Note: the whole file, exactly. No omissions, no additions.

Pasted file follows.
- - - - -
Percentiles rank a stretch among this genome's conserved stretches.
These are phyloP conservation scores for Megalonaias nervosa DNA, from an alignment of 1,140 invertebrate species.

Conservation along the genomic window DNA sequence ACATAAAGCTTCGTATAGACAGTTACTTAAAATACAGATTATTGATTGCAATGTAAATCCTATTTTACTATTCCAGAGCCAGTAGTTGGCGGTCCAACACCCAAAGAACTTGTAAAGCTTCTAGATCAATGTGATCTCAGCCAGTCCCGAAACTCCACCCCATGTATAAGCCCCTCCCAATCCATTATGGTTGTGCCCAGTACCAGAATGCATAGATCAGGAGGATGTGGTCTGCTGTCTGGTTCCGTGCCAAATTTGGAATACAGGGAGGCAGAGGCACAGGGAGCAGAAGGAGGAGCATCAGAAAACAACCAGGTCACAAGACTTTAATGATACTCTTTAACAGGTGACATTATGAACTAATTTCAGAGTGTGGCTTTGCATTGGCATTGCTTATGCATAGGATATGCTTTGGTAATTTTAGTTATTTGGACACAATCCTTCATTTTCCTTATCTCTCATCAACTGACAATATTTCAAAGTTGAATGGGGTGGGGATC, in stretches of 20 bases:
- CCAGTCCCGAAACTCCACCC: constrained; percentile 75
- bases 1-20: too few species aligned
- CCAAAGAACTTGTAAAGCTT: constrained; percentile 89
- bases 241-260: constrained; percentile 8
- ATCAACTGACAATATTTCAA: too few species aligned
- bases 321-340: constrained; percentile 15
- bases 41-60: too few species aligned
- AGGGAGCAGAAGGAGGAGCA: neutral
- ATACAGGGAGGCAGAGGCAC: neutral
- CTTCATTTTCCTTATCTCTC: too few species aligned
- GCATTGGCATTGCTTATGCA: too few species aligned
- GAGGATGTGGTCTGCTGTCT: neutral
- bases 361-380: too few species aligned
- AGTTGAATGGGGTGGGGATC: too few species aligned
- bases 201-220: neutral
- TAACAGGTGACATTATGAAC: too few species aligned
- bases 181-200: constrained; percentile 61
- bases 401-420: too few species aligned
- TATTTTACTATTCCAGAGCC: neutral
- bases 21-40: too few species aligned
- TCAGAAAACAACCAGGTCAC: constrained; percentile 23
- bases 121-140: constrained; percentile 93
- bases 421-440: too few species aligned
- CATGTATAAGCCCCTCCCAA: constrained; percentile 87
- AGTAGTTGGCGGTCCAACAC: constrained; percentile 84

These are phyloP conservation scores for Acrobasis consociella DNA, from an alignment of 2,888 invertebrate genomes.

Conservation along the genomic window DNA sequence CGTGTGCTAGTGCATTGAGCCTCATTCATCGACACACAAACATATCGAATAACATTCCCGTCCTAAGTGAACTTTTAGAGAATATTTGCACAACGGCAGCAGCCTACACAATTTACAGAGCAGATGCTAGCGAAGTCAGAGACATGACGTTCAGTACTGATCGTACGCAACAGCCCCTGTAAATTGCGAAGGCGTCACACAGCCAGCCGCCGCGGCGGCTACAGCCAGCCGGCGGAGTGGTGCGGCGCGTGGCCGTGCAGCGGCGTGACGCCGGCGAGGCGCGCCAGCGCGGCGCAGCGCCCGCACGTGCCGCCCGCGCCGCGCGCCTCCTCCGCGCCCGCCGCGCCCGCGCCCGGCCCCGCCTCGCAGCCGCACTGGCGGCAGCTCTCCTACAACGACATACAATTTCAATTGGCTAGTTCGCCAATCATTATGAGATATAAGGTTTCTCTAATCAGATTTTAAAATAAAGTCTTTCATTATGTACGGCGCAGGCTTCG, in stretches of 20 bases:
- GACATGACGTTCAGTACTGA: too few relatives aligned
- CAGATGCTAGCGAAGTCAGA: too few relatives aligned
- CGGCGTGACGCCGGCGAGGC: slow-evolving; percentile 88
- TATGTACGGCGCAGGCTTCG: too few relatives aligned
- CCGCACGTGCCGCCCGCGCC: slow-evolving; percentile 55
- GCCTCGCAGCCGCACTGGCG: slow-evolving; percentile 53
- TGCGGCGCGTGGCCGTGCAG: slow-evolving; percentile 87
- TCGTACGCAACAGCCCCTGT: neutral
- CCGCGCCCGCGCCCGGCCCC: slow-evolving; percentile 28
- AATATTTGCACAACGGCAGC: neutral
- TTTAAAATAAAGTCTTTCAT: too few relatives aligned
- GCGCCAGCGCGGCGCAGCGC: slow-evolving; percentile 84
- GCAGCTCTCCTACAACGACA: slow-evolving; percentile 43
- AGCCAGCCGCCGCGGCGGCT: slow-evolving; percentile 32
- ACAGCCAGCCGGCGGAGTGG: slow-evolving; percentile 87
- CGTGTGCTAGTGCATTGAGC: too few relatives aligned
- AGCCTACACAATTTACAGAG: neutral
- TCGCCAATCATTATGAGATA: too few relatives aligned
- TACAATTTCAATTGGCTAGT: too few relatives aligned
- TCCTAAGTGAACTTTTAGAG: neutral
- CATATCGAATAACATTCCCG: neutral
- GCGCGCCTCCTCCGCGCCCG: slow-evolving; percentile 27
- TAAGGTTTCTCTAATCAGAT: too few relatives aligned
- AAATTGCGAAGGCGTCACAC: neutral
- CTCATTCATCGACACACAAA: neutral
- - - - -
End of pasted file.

Percentiles rank a stretch among this genome's conserved stretches.
These are phyloP conservation scores for Megalonaias nervosa DNA, from an alignment of 1,140 invertebrate species.

Conservation along the genomic window DNA sequence ACATAAAGCTTCGTATAGACAGTTACTTAAAATACAGATTATTGATTGCAATGTAAATCCTATTTTACTATTCCAGAGCCAGTAGTTGGCGGTCCAACACCCAAAGAACTTGTAAAGCTTCTAGATCAATGTGATCTCAGCCAGTCCCGAAACTCCACCCCATGTATAAGCCCCTCCCAATCCATTATGGTTGTGCCCAGTACCAGAATGCATAGATCAGGAGGATGTGGTCTGCTGTCTGGTTCCGTGCCAAATTTGGAATACAGGGAGGCAGAGGCACAGGGAGCAGAAGGAGGAGCATCAGAAAACAACCAGGTCACAAGACTTTAATGATACTCTTTAACAGGTGACATTATGAACTAATTTCAGAGTGTGGCTTTGCATTGGCATTGCTTATGCATAGGATATGCTTTGGTAATTTTAGTTATTTGGACACAATCCTTCATTTTCCTTATCTCTCATCAACTGACAATATTTCAAAGTTGAATGGGGTGGGGATC, in stretches of 20 bases:
- CCAGTCCCGAAACTCCACCC: constrained; percentile 75
- bases 1-20: too few species aligned
- CCAAAGAACTTGTAAAGCTT: constrained; percentile 89
- bases 241-260: constrained; percentile 8
- ATCAACTGACAATATTTCAA: too few species aligned
- bases 321-340: constrained; percentile 15
- bases 41-60: too few species aligned
- AGGGAGCAGAAGGAGGAGCA: neutral
- ATACAGGGAGGCAGAGGCAC: neutral
- CTTCATTTTCCTTATCTCTC: too few species aligned
- GCATTGGCATTGCTTATGCA: too few species aligned
- GAGGATGTGGTCTGCTGTCT: neutral
- bases 361-380: too few species aligned
- AGTTGAATGGGGTGGGGATC: too few species aligned
- bases 201-220: neutral
- TAACAGGTGACATTATGAAC: too few species aligned
- bases 181-200: constrained; percentile 61
- bases 401-420: too few species aligned
- TATTTTACTATTCCAGAGCC: neutral
- bases 21-40: too few species aligned
- TCAGAAAACAACCAGGTCAC: constrained; percentile 23
- bases 121-140: constrained; percentile 93
- bases 421-440: too few species aligned
- CATGTATAAGCCCCTCCCAA: constrained; percentile 87
- AGTAGTTGGCGGTCCAACAC: constrained; percentile 84

These are phyloP conservation scores for Acrobasis consociella DNA, from an alignment of 2,888 invertebrate genomes.

Conservation along the genomic window DNA sequence CGTGTGCTAGTGCATTGAGCCTCATTCATCGACACACAAACATATCGAATAACATTCCCGTCCTAAGTGAACTTTTAGAGAATATTTGCACAACGGCAGCAGCCTACACAATTTACAGAGCAGATGCTAGCGAAGTCAGAGACATGACGTTCAGTACTGATCGTACGCAACAGCCCCTGTAAATTGCGAAGGCGTCACACAGCCAGCCGCCGCGGCGGCTACAGCCAGCCGGCGGAGTGGTGCGGCGCGTGGCCGTGCAGCGGCGTGACGCCGGCGAGGCGCGCCAGCGCGGCGCAGCGCCCGCACGTGCCGCCCGCGCCGCGCGCCTCCTCCGCGCCCGCCGCGCCCGCGCCCGGCCCCGCCTCGCAGCCGCACTGGCGGCAGCTCTCCTACAACGACATACAATTTCAATTGGCTAGTTCGCCAATCATTATGAGATATAAGGTTTCTCTAATCAGATTTTAAAATAAAGTCTTTCATTATGTACGGCGCAGGCTTCG, in stretches of 20 bases:
- GACATGACGTTCAGTACTGA: too few relatives aligned
- CAGATGCTAGCGAAGTCAGA: too few relatives aligned
- CGGCGTGACGCCGGCGAGGC: slow-evolving; percentile 88
- TATGTACGGCGCAGGCTTCG: too few relatives aligned
- CCGCACGTGCCGCCCGCGCC: slow-evolving; percentile 55
- GCCTCGCAGCCGCACTGGCG: slow-evolving; percentile 53
- TGCGGCGCGTGGCCGTGCAG: slow-evolving; percentile 87
- TCGTACGCAACAGCCCCTGT: neutral
- CCGCGCCCGCGCCCGGCCCC: slow-evolving; percentile 28
- AATATTTGCACAACGGCAGC: neutral
- TTTAAAATAAAGTCTTTCAT: too few relatives aligned
- GCGCCAGCGCGGCGCAGCGC: slow-evolving; percentile 84
- GCAGCTCTCCTACAACGACA: slow-evolving; percentile 43
- AGCCAGCCGCCGCGGCGGCT: slow-evolving; percentile 32
- ACAGCCAGCCGGCGGAGTGG: slow-evolving; percentile 87
- CGTGTGCTAGTGCATTGAGC: too few relatives aligned
- AGCCTACACAATTTACAGAG: neutral
- TCGCCAATCATTATGAGATA: too few relatives aligned
- TACAATTTCAATTGGCTAGT: too few relatives aligned
- TCCTAAGTGAACTTTTAGAG: neutral
- CATATCGAATAACATTCCCG: neutral
- GCGCGCCTCCTCCGCGCCCG: slow-evolving; percentile 27
- TAAGGTTTCTCTAATCAGAT: too few relatives aligned
- AAATTGCGAAGGCGTCACAC: neutral
- CTCATTCATCGACACACAAA: neutral